As we celebrate Freedom Day today, Wednesday April 27, ROSHAN ABRAHAMS asked a few of our community leaders how they felt about the day and how they will be spending it.
“It is important that we be reminded that not only one movement made this possible but that there were many who played less prominent roles but nevertheless, made a valuable contribution to our freedom. Freedom Day must remind us that we can never be truly free until our nation is free from poverty and degradation. We achieved political freedom, but many in this country are still not economically free. We must also work together to ensure that our minds are free and that never again shall an oppressive ideology force us into ignorance.
“The fruits of freedom should be shared especially with those who are still living in the grip of the legacy of apartheid. We must all strive to be game-changers and be engaged in programmes and projects that will make our country a better place for all,” said Mr Bam.
Mymoena Scholtz, founder of the NPO Where Rainbows Meet, in Vrygrond, said: “We will celebrate this day sharing about how others fought and strived for equality. As a foundation we would like to create awareness around the importance of registering yourself as a voter as well as a South African citizen of this country in order for people to raise their voice about the inequalities of our country. We want to teach the community about Freedom Day and why we celebrate it. Most people just see it as another holiday, but we want to ensure that awareness is created and the people must understand where we come from.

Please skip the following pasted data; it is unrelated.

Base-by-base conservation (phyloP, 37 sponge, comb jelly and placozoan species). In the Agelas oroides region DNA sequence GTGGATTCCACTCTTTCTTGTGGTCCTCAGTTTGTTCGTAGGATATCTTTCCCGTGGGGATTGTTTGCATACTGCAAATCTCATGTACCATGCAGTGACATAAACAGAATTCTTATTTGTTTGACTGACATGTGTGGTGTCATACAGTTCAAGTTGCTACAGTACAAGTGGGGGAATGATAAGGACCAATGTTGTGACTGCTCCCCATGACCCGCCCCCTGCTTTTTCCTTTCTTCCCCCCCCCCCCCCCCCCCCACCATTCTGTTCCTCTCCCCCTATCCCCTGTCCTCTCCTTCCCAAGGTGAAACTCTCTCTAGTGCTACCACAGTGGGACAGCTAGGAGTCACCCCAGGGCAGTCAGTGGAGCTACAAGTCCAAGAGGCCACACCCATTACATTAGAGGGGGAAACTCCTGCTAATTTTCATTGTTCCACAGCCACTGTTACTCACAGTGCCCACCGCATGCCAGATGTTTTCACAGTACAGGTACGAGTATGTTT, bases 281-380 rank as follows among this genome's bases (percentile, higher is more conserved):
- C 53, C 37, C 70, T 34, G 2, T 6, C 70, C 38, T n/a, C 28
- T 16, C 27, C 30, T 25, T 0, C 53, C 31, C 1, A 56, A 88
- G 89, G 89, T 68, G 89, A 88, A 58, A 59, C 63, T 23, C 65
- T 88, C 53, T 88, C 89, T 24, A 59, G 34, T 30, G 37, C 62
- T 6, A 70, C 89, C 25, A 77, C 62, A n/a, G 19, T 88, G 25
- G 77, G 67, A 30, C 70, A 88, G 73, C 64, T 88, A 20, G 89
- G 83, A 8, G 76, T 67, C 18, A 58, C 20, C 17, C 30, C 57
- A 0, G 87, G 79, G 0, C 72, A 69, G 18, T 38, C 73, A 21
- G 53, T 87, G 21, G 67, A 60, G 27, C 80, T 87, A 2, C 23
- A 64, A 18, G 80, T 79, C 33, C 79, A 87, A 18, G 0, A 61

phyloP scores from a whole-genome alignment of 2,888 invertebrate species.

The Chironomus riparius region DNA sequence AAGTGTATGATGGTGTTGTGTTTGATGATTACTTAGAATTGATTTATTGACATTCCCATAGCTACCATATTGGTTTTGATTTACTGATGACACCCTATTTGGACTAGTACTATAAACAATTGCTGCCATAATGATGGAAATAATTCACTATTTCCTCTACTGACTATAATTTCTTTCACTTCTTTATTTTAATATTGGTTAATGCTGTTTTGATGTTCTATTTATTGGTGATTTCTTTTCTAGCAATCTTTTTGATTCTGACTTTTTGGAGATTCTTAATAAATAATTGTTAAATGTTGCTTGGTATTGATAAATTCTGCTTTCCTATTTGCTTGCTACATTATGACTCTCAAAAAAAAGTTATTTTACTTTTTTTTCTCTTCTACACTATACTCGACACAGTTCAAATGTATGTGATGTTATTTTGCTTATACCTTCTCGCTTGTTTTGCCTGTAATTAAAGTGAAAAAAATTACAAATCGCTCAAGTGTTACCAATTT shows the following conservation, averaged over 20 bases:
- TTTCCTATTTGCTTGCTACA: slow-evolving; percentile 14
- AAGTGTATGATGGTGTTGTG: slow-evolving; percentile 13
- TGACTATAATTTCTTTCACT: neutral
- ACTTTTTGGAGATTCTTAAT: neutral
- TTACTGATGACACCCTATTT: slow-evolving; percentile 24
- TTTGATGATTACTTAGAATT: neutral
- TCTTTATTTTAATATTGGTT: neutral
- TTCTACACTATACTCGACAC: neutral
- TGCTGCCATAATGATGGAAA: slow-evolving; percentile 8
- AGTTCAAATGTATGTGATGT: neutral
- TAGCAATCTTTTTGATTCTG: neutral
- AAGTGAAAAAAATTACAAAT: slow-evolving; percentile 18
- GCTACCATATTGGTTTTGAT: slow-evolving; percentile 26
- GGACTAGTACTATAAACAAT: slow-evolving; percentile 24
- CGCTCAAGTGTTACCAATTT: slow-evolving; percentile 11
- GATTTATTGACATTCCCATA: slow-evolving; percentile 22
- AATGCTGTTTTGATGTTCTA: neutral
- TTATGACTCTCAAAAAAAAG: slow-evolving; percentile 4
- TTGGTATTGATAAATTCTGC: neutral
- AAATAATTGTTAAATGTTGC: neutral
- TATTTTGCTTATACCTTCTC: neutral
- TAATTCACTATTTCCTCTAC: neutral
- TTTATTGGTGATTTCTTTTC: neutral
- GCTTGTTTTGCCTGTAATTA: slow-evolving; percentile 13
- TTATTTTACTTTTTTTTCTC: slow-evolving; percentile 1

“Are we really free? How did this impact our lives? I feel Freedom Day is about celebrating equality and fairness in our country, but how free are we? Most people in poor communities are deprived of a good education. We are prisoners in our own communities due to gangsters controlling our communities. The poor are still getting poorer. Are we really liberated, did people really fight in vain for our freedom? Racism is emerging again, and I asked myself did it ever leave the hearts of our people? How many are trying to eradicate poverty, or do we have so much money that we are not concerned about the poor? Who is really fighting for a better life for all?
“As a foundation, we will continue to strive for a better and brighter society, and will continue to em-power our people to take their rightful place in society.”
Adele Campbell, Lavender Hill community leader, said she became the first coloured female typist at Wynberg Magistrate’s Court in 1992. “Apartheid was rife at the time. We were eight coloureds at the Court. At the age of 24 I have made my first X (to vote). What an historical moment for me,” she said.
“I can remember when the late Nelson Mandela came to Allenby Drive, in Retreat, for the first time. My husband had our eldest daughter on his shoulders. And as he entered the marquee, it was quiet and she shouted in a loud voice, ‘Daddy there is Tata and he turned around and smiled – the famous smile which we all as fellow South Africans will never forget.
“As a South African I can say I was proudly part of the long and difficult road to democracy. My encouragement today to our youth is to equip yourselves, never to give up, stand tall and never let your surroundings hold you back.”